MANILA - The United Nations Office for the Coordination of Humanitarian Affairs in the Philippines on Monday launched a Humanitarian Needs and Priorities Plan for the needs of the victims of super typhoon Rolly (international name: Goni).
The plan calls for $45.5 million to help 260,000 of the most vulnerable people in the provinces of Albay and Catanduanes, in support of the Philippine government's response.
The plan has been developed based on preliminary assessment findings and early estimates of people in need, the agency said.
It aims to save lives and livelihoods by providing "immediate, integrated humanitarian assistance and protection to those in the most urgent need", as well as addressing the needs and advocating for the rights of vulnerable sectors of the population, whose situation has been exacerbated by the social and economic consequences of the COVID-19 pandemic.
UN Resident and Humanitarian Coordinator Gustavo Gonzalez on Sunday visited Albay province, where, according to the Region 5 Office of Civil Defense, 13 people died, nearly 119,000 people were affected, almost 100,000 houses were damaged, and over P1 billion in agricultural loss was recorded.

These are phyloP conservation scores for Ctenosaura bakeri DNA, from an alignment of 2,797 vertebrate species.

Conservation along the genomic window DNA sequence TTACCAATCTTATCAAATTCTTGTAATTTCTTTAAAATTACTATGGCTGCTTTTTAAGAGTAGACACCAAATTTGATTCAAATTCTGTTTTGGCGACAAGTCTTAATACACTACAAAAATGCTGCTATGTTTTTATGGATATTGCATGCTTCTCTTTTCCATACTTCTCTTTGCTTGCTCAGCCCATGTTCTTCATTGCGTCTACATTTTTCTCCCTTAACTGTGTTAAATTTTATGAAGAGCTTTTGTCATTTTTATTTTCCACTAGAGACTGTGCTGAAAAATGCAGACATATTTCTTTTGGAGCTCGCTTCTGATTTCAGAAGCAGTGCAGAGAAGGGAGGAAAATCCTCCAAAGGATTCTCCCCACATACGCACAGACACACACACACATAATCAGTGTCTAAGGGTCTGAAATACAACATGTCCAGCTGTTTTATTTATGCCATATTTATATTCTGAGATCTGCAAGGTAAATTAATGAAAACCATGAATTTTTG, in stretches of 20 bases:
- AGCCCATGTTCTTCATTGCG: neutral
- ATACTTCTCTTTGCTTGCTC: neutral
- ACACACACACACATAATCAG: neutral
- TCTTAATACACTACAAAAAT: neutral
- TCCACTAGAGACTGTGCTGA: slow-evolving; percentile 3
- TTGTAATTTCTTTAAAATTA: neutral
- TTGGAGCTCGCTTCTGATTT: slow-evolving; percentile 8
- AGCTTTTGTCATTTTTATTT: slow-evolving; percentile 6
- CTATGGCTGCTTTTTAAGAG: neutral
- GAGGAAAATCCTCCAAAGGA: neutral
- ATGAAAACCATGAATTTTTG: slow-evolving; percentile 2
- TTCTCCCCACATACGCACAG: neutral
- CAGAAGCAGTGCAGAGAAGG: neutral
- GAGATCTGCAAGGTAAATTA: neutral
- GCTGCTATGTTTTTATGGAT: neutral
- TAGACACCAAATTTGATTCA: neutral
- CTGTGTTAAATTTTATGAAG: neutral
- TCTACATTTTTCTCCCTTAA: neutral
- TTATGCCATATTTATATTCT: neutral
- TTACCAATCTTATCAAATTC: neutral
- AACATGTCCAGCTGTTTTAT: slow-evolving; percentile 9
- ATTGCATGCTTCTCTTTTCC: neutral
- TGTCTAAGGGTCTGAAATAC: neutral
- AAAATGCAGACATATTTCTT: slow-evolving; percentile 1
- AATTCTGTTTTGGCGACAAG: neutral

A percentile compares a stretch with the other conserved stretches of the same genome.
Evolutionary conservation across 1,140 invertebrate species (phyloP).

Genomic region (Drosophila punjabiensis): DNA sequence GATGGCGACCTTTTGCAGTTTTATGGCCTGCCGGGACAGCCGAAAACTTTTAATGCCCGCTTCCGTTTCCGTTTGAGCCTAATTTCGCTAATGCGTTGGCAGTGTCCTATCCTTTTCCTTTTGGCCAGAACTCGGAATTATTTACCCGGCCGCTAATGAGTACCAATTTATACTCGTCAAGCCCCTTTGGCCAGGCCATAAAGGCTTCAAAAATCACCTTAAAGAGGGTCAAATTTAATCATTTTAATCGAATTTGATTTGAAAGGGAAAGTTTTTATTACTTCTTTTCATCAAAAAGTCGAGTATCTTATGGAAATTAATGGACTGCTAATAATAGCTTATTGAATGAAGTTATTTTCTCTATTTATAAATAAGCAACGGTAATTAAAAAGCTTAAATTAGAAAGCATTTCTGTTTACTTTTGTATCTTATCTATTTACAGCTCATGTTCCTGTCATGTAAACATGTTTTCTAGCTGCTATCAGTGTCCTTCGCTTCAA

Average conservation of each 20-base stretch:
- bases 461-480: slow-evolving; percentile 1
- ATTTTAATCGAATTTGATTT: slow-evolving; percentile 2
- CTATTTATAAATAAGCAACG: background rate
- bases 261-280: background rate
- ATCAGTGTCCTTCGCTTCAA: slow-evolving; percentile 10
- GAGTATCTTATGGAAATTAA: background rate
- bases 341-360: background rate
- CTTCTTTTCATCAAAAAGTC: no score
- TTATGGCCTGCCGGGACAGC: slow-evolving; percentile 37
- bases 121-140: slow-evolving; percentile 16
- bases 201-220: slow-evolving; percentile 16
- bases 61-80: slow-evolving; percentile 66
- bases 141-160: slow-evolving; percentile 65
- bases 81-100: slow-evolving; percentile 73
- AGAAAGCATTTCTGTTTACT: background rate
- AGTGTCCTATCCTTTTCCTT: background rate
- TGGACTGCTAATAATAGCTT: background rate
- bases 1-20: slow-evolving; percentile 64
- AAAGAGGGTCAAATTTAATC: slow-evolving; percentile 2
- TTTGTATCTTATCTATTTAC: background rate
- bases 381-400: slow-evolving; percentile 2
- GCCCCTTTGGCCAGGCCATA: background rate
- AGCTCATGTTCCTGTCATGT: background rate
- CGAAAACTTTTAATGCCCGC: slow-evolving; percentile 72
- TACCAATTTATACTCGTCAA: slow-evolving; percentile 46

“Seeing the devastating effects of the typhoon, we express our deep concern for the thousands of families affected by this disaster," Gonzalez said in a statement.
"The UN and humanitarian partners in the Philippines are mobilizing all our resources to ensure that we leave no one behind at this time of great need," he added.
According to Gonzalez, the implementation of preemptive evacuation in areas on the path of the typhoon was important in reducing the loss of lives and livelihood.
“With donor support, the UN and humanitarian partners are ready to translate solidarity into concrete support though a coordinated response that combines emergency relief assistance and early recovery efforts to help people get back on their feet," he said.
Majority of the southern part of Luzon are still reeling from the onslaught of Rolly on Nov. 1 and Typhoon Quinta on Oct. 25, which left billions of pesos in damage and killed dozens.
According to the UN OCHA, over 80 humanitarian groups in the Philippines, including the UN, non-governmental organizations (NGOs), the Red Cross and Red Crescent Movement, and the private sector, are scaling up response activities to help the Philippine government.